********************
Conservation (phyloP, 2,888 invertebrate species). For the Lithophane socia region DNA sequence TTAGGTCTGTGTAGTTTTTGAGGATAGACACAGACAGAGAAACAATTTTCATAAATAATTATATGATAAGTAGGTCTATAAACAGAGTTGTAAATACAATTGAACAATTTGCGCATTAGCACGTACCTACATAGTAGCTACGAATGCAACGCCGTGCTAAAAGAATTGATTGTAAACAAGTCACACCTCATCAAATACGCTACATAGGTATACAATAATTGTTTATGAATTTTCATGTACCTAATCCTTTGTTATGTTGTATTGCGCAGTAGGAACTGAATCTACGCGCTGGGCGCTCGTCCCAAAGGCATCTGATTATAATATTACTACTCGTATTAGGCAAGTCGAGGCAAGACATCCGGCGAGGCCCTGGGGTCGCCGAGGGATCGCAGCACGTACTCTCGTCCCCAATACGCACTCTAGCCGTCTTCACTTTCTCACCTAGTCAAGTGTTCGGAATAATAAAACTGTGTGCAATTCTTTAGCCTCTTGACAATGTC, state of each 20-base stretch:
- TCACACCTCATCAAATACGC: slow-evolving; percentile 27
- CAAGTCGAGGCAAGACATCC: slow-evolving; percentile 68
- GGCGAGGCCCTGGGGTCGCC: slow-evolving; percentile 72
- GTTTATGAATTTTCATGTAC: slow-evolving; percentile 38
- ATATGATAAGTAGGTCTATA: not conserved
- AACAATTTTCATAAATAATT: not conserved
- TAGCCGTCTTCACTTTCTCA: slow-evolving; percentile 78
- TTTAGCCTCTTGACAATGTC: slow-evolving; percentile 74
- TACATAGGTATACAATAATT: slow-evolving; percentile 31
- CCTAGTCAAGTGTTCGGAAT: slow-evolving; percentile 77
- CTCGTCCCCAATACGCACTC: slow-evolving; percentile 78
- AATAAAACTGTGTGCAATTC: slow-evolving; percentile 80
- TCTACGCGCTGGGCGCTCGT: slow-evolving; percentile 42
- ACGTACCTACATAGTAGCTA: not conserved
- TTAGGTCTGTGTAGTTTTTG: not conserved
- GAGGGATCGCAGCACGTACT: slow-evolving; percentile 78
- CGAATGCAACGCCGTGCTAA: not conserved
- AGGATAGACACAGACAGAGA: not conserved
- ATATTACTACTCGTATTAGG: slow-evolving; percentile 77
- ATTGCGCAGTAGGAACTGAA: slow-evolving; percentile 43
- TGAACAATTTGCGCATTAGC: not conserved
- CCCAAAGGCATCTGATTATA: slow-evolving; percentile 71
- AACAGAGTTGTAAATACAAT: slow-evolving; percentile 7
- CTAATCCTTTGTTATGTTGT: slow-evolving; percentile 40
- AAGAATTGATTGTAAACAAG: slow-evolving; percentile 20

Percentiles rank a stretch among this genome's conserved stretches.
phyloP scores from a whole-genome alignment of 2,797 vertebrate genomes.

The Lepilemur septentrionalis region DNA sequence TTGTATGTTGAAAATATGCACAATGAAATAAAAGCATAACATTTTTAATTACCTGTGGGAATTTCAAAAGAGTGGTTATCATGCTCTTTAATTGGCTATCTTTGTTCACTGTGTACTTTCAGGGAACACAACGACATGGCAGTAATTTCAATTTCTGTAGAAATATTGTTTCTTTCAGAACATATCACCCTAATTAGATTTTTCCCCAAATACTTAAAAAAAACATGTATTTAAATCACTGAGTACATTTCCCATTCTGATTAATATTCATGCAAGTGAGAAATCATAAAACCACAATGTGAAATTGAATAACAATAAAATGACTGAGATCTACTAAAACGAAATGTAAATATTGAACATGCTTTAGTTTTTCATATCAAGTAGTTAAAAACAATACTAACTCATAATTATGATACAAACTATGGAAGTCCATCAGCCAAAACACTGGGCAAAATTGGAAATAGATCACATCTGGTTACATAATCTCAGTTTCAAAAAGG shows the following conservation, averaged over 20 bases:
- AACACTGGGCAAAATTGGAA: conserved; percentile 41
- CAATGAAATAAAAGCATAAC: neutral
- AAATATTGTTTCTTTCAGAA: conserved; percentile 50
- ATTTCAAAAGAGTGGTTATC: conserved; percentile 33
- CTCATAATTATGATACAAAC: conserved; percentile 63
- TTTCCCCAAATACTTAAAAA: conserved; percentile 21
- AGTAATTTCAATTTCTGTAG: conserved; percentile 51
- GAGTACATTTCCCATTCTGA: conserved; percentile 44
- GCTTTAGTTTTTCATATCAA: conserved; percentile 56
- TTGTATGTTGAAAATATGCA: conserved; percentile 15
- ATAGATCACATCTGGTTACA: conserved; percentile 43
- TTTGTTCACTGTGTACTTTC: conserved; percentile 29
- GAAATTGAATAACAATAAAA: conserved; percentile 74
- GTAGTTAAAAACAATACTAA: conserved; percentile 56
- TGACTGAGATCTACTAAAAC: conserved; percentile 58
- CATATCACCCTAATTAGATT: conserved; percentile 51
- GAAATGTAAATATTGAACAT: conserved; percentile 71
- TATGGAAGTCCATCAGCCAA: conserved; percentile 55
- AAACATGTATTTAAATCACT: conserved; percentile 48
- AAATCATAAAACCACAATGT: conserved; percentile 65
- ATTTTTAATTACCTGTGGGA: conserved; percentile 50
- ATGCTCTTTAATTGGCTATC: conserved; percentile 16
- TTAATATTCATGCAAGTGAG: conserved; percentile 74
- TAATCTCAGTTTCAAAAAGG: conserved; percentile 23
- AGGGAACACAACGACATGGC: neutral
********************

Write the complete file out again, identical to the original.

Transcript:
Conservation (phyloP, 2,888 invertebrate species). For the Lithophane socia region DNA sequence TTAGGTCTGTGTAGTTTTTGAGGATAGACACAGACAGAGAAACAATTTTCATAAATAATTATATGATAAGTAGGTCTATAAACAGAGTTGTAAATACAATTGAACAATTTGCGCATTAGCACGTACCTACATAGTAGCTACGAATGCAACGCCGTGCTAAAAGAATTGATTGTAAACAAGTCACACCTCATCAAATACGCTACATAGGTATACAATAATTGTTTATGAATTTTCATGTACCTAATCCTTTGTTATGTTGTATTGCGCAGTAGGAACTGAATCTACGCGCTGGGCGCTCGTCCCAAAGGCATCTGATTATAATATTACTACTCGTATTAGGCAAGTCGAGGCAAGACATCCGGCGAGGCCCTGGGGTCGCCGAGGGATCGCAGCACGTACTCTCGTCCCCAATACGCACTCTAGCCGTCTTCACTTTCTCACCTAGTCAAGTGTTCGGAATAATAAAACTGTGTGCAATTCTTTAGCCTCTTGACAATGTC, state of each 20-base stretch:
- TCACACCTCATCAAATACGC: slow-evolving; percentile 27
- CAAGTCGAGGCAAGACATCC: slow-evolving; percentile 68
- GGCGAGGCCCTGGGGTCGCC: slow-evolving; percentile 72
- GTTTATGAATTTTCATGTAC: slow-evolving; percentile 38
- ATATGATAAGTAGGTCTATA: not conserved
- AACAATTTTCATAAATAATT: not conserved
- TAGCCGTCTTCACTTTCTCA: slow-evolving; percentile 78
- TTTAGCCTCTTGACAATGTC: slow-evolving; percentile 74
- TACATAGGTATACAATAATT: slow-evolving; percentile 31
- CCTAGTCAAGTGTTCGGAAT: slow-evolving; percentile 77
- CTCGTCCCCAATACGCACTC: slow-evolving; percentile 78
- AATAAAACTGTGTGCAATTC: slow-evolving; percentile 80
- TCTACGCGCTGGGCGCTCGT: slow-evolving; percentile 42
- ACGTACCTACATAGTAGCTA: not conserved
- TTAGGTCTGTGTAGTTTTTG: not conserved
- GAGGGATCGCAGCACGTACT: slow-evolving; percentile 78
- CGAATGCAACGCCGTGCTAA: not conserved
- AGGATAGACACAGACAGAGA: not conserved
- ATATTACTACTCGTATTAGG: slow-evolving; percentile 77
- ATTGCGCAGTAGGAACTGAA: slow-evolving; percentile 43
- TGAACAATTTGCGCATTAGC: not conserved
- CCCAAAGGCATCTGATTATA: slow-evolving; percentile 71
- AACAGAGTTGTAAATACAAT: slow-evolving; percentile 7
- CTAATCCTTTGTTATGTTGT: slow-evolving; percentile 40
- AAGAATTGATTGTAAACAAG: slow-evolving; percentile 20

Percentiles rank a stretch among this genome's conserved stretches.
phyloP scores from a whole-genome alignment of 2,797 vertebrate genomes.

The Lepilemur septentrionalis region DNA sequence TTGTATGTTGAAAATATGCACAATGAAATAAAAGCATAACATTTTTAATTACCTGTGGGAATTTCAAAAGAGTGGTTATCATGCTCTTTAATTGGCTATCTTTGTTCACTGTGTACTTTCAGGGAACACAACGACATGGCAGTAATTTCAATTTCTGTAGAAATATTGTTTCTTTCAGAACATATCACCCTAATTAGATTTTTCCCCAAATACTTAAAAAAAACATGTATTTAAATCACTGAGTACATTTCCCATTCTGATTAATATTCATGCAAGTGAGAAATCATAAAACCACAATGTGAAATTGAATAACAATAAAATGACTGAGATCTACTAAAACGAAATGTAAATATTGAACATGCTTTAGTTTTTCATATCAAGTAGTTAAAAACAATACTAACTCATAATTATGATACAAACTATGGAAGTCCATCAGCCAAAACACTGGGCAAAATTGGAAATAGATCACATCTGGTTACATAATCTCAGTTTCAAAAAGG shows the following conservation, averaged over 20 bases:
- AACACTGGGCAAAATTGGAA: conserved; percentile 41
- CAATGAAATAAAAGCATAAC: neutral
- AAATATTGTTTCTTTCAGAA: conserved; percentile 50
- ATTTCAAAAGAGTGGTTATC: conserved; percentile 33
- CTCATAATTATGATACAAAC: conserved; percentile 63
- TTTCCCCAAATACTTAAAAA: conserved; percentile 21
- AGTAATTTCAATTTCTGTAG: conserved; percentile 51
- GAGTACATTTCCCATTCTGA: conserved; percentile 44
- GCTTTAGTTTTTCATATCAA: conserved; percentile 56
- TTGTATGTTGAAAATATGCA: conserved; percentile 15
- ATAGATCACATCTGGTTACA: conserved; percentile 43
- TTTGTTCACTGTGTACTTTC: conserved; percentile 29
- GAAATTGAATAACAATAAAA: conserved; percentile 74
- GTAGTTAAAAACAATACTAA: conserved; percentile 56
- TGACTGAGATCTACTAAAAC: conserved; percentile 58
- CATATCACCCTAATTAGATT: conserved; percentile 51
- GAAATGTAAATATTGAACAT: conserved; percentile 71
- TATGGAAGTCCATCAGCCAA: conserved; percentile 55
- AAACATGTATTTAAATCACT: conserved; percentile 48
- AAATCATAAAACCACAATGT: conserved; percentile 65
- ATTTTTAATTACCTGTGGGA: conserved; percentile 50
- ATGCTCTTTAATTGGCTATC: conserved; percentile 16
- TTAATATTCATGCAAGTGAG: conserved; percentile 74
- TAATCTCAGTTTCAAAAAGG: conserved; percentile 23
- AGGGAACACAACGACATGGC: neutral